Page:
Brent crude oil reached $71 last week as it headed to a second consecutive week of gains on signs of a recovery in demand from the United States to Europe, increasing optimism among producers with OPEC+ confirming its plans to ease the production cuts by 840,000 barrels per day (bpd) in July.
Although oil prices have ticked upwards in the last four months, Nigeria still has a crunching forex crisis. Oil accounts for 90% of Nigeria’s foreign earnings, so why has the country’s currency crisis worsened?
The answer lies in simple economics.
Demand and Supply
Demand has outstripped Nigeria’s supply of forex. The scarcity and negative sentiments have also reduced confidence in the FX market. The transactionary, precautionary and speculative demand for money have outweighed the liquidity of foreign currencies in the country. Nigeria, which spent $53 billion on importation in 2020 with imported refined oil accounting for $8 billion in the same year, has shown that its high reliance on imports is unsustainable.
Dollars leaving the economy has a negative ripple effect on the forex market. For instance, the latest passport scarcity was attributed to the passport production company struggling to access dollars from the CBN.
Businesses and manufacturers that require foreign expertise and equipment are scrambling for dollars for their operations. Fuel importers bringing in petroleum products are in need of dollars. Airlines have blamed the increase in airfares on dollar scarcity. Foreign investors seeking to repatriate funds are trapped in this crisis as well and are joined by Nigerians planning immigration and studies abroad who need forex for tuition fees. Speculators and dollar-mongers are adding to the currency craze as the black market rates have deviated from the “CBN reality.” Hoarding is the order of the day and people are selling their naira assets for foreign currencies in anticipation of further devaluation.
Furthermore, with the forthcoming general elections in 18 months, the political industry which gazumps foreign exchanges would bring on additional pressure to the liquidity crisis. As a result of intense politicking, recent trends show that Nigerian elections have a negative effect on the foreign exchange market. Prior to the 2019 elections, foreign portfolio investors pulled out as they sensed election uncertainty. Their activities affected the value of the Naira. Investors lost about N729 billion during that period.
We are in a period where everyone is a buyer, and no one is a seller. Why aren’t there any sellers? What’s happening on the supply side?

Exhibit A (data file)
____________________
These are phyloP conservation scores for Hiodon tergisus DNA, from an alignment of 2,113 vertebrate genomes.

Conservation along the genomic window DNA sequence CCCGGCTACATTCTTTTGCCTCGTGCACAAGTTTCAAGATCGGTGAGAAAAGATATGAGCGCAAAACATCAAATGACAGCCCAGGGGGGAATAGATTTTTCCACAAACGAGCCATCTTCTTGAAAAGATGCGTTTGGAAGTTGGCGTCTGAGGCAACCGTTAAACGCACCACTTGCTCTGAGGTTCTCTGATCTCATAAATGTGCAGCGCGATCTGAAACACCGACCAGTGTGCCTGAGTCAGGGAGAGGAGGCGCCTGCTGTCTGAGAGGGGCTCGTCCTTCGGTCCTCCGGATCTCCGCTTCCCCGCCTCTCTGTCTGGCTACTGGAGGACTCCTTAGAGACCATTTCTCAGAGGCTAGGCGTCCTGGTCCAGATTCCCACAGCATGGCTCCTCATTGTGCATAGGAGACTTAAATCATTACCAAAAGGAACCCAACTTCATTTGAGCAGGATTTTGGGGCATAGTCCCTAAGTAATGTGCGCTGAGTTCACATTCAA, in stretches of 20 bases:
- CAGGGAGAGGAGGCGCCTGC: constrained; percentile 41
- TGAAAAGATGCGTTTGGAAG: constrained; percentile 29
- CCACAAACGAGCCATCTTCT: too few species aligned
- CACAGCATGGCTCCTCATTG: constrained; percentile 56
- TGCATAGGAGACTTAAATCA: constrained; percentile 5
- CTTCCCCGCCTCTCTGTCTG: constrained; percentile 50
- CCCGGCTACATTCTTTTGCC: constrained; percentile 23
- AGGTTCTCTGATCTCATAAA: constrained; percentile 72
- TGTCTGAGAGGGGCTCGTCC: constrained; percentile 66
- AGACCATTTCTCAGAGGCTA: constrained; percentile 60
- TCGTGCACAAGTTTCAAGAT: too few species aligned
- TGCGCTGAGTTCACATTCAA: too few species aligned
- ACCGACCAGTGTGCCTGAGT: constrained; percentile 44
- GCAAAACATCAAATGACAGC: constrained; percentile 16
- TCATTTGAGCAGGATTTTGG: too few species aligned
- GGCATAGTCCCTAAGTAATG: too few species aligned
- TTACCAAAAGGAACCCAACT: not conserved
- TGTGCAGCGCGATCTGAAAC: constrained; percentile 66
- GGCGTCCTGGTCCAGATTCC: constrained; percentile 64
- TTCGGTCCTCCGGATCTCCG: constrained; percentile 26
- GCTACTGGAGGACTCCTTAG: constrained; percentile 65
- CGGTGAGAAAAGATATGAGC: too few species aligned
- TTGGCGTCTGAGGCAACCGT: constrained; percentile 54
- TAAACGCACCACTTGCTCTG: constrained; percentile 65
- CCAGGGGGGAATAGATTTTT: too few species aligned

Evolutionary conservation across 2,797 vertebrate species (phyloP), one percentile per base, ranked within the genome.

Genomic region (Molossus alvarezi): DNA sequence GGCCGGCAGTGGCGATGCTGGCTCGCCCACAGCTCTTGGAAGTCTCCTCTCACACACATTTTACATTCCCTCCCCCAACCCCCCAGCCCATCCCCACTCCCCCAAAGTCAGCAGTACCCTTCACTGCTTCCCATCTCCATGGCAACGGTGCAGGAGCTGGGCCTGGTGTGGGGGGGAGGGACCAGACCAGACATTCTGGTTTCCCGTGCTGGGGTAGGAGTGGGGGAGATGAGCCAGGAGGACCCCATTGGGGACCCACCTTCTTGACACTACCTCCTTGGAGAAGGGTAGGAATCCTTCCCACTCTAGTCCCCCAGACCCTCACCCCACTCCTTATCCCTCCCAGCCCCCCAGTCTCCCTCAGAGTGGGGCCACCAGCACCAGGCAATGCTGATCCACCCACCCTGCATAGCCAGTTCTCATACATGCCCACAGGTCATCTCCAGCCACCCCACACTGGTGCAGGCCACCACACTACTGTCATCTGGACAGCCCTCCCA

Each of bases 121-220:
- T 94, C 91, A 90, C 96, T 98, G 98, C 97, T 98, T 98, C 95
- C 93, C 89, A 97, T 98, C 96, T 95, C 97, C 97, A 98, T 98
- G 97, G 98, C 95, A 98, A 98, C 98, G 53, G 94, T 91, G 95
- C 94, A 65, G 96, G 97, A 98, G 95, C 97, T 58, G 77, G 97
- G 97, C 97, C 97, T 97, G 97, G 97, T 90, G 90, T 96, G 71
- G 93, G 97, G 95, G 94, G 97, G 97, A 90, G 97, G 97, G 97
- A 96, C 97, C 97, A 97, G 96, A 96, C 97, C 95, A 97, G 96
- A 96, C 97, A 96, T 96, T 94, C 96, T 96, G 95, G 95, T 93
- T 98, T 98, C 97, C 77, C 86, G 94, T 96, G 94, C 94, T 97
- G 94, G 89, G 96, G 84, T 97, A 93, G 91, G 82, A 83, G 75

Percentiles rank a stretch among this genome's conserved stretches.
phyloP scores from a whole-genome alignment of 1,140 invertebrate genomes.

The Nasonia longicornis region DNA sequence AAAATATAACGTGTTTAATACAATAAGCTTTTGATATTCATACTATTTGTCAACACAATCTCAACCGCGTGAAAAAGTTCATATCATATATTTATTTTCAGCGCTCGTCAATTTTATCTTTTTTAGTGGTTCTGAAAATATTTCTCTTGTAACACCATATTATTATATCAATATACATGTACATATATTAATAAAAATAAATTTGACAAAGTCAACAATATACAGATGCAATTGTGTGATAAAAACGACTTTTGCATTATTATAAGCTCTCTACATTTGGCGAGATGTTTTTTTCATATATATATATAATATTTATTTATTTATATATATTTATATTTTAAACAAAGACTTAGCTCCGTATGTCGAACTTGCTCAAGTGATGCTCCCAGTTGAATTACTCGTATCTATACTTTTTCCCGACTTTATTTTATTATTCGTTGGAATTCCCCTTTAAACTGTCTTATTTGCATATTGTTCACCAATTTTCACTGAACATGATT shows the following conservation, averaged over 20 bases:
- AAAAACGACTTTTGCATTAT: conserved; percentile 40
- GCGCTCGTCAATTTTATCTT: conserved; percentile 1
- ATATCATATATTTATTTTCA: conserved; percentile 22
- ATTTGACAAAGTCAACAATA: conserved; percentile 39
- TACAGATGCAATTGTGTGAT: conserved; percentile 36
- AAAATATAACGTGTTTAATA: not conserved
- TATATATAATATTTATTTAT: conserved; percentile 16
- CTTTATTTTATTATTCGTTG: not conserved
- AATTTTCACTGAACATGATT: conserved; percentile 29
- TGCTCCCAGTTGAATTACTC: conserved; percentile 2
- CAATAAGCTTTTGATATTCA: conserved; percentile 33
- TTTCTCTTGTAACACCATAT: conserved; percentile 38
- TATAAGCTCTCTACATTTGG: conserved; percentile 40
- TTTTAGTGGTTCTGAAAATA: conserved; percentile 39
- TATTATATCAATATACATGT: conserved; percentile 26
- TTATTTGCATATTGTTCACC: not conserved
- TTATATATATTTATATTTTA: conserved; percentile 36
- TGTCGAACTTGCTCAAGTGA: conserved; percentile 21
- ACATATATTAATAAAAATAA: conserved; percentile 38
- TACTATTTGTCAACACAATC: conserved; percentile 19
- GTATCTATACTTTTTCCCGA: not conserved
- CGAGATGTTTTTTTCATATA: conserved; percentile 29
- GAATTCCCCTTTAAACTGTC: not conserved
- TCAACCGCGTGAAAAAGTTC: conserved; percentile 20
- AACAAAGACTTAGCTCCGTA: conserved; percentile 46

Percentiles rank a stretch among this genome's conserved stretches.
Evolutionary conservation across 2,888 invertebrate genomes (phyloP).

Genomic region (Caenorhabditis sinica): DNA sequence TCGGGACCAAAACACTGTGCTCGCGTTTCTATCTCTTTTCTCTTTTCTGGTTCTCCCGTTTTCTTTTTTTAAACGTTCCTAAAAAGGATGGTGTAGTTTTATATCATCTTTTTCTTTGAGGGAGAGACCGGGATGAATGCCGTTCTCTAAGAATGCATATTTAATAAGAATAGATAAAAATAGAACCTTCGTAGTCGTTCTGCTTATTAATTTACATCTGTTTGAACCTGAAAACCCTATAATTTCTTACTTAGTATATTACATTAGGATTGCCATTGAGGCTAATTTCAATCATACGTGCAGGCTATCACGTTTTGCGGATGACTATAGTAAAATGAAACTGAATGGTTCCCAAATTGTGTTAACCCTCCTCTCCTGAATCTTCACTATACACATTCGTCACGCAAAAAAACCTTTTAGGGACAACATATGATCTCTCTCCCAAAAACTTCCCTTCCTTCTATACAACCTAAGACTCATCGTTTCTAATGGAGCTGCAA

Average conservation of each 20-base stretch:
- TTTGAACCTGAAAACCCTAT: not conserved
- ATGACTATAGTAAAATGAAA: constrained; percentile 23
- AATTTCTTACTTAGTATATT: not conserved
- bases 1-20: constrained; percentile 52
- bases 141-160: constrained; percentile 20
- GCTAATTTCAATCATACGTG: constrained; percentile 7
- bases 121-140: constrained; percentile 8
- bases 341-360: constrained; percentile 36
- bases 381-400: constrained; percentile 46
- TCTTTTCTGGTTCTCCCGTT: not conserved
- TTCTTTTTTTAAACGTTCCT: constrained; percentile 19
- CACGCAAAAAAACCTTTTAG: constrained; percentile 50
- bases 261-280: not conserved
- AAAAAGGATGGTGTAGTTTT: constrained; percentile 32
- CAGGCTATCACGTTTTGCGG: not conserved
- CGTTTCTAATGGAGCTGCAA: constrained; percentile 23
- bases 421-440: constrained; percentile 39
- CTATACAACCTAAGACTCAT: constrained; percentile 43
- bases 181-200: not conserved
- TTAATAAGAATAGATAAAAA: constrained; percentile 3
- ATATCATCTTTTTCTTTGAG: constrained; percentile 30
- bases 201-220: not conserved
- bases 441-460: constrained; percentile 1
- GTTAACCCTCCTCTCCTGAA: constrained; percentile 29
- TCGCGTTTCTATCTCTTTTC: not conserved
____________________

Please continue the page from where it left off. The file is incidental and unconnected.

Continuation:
A few weeks ago, it was reported that Nigeria has been struggling to sell some of her oil. The current feeling about Nigerian crudes is that of weakness. Three possible reasons to explain the situation. They are:
- Strong competition from usual rivals and US cargoes;
- Covid relapse in India; and
- The lukewarm recovery of European markets. Despite oil prices being in the $62-$71 range for the past four months as seen in the chart below, it is not reflecting in the country’s liquidity.
An overview of NNPC’s official selling prices for May 2021 shows that the Petroleum Corporation dropped its main export streams – Bonny Light, Brass River, Erha, Qua Iboe – by 61-62 cents per barrel from their April 2021 prices, with them amounting to -0.9, -0.8, -0.65, -0.97 USD per barrel against Dated Brent.
Nigeria’s oil is facing stiff competition from the US and other oil-producing countries. With China drawing stock from inventory as is their usual tactic to depress oil prices, there is competition for buyers among sellers. As most oil-producing nations are gradually increasing their output, there is an expansion of light sweet crudes available to buyers and refiners in Asia or Europe.
The Covid situation has reduced demand for Nigeria’s oil from its number one buyer, India. Last year, 17% of Nigerian crude exports went to India, equivalent to 300kbpd on an annual average basis. Nigerian oil producers will struggle to maintain those levels of crude exports.
Our second top buyer, Spain, just like the rest of Europe, is still struggling to revive its economy to pre-pandemic levels. It was reported in March 2021, that only one Escravos Suezmax cargo left the loading terminals of Nigeria for Spain; which is a stark contrast to the 9.2MMbbls loaded in January. This links back to the competition with US, Caspian and North African grades. It appears Nigeria is losing this battle.
Light at the end of the tunnel?
Notably, the FX market has been hamstrung by weak FX management policies alongside economic saboteurs profiting from the market inefficiencies through round-tripping and arbitrage. With the Central Bank of Nigeria (CBN) officially adopting the Nigerian autonomous foreign exchange (NAFEX) rate which weakened the naira by 8 percent to N410.25/$1, the CBN has shown that it is attempting to be on the same wavelength with the “market-determined” rate.
Nigeria needs strong FX liquidity which can only come from crude sales (which is tepid) or borrowings. President Buhari, in a letter to the Senate, has said the country plans to raise the sum of $6.183 billion from a ‘combination of sources’ as it sought approval for the debt raise. The government also plans to issue $3 billion or more in Eurobonds at international capital markets according to a report from Reuters. There is still talk of a loan from the World Bank. Whatever the outcome – Nigeria needs supply, the foreign exchange market needs liquidity, Nigerians need dollars.